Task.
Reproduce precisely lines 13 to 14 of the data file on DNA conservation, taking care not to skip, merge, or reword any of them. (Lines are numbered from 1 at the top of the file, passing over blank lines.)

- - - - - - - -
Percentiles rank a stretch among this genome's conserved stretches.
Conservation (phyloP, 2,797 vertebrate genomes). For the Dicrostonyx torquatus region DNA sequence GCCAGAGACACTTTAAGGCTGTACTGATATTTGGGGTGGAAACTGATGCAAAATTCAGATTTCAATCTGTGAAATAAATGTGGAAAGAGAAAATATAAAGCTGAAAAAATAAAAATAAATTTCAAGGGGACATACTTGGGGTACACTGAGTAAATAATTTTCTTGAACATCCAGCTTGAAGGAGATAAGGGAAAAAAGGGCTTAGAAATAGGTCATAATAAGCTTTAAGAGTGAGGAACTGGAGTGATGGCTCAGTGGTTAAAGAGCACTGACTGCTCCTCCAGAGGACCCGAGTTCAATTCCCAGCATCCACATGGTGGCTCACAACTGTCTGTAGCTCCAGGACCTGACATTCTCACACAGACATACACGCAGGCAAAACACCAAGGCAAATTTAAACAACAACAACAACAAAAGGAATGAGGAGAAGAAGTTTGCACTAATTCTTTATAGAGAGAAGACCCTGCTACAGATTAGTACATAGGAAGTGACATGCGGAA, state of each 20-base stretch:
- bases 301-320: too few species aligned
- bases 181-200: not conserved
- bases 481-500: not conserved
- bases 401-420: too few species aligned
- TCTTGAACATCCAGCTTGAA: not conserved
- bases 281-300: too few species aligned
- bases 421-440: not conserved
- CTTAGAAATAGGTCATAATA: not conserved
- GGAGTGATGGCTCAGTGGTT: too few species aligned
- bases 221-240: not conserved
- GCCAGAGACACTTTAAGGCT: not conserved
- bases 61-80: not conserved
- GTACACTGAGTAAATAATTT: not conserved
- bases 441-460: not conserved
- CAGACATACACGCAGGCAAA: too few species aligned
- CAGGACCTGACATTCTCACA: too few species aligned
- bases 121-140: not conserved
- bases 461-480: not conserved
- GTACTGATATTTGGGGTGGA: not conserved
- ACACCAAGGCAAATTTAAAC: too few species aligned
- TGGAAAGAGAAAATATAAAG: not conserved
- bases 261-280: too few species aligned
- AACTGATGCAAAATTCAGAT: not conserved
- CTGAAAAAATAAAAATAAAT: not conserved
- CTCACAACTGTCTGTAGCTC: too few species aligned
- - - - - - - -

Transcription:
- GCCAGAGACACTTTAAGGCT: not conserved
- bases 61-80: not conserved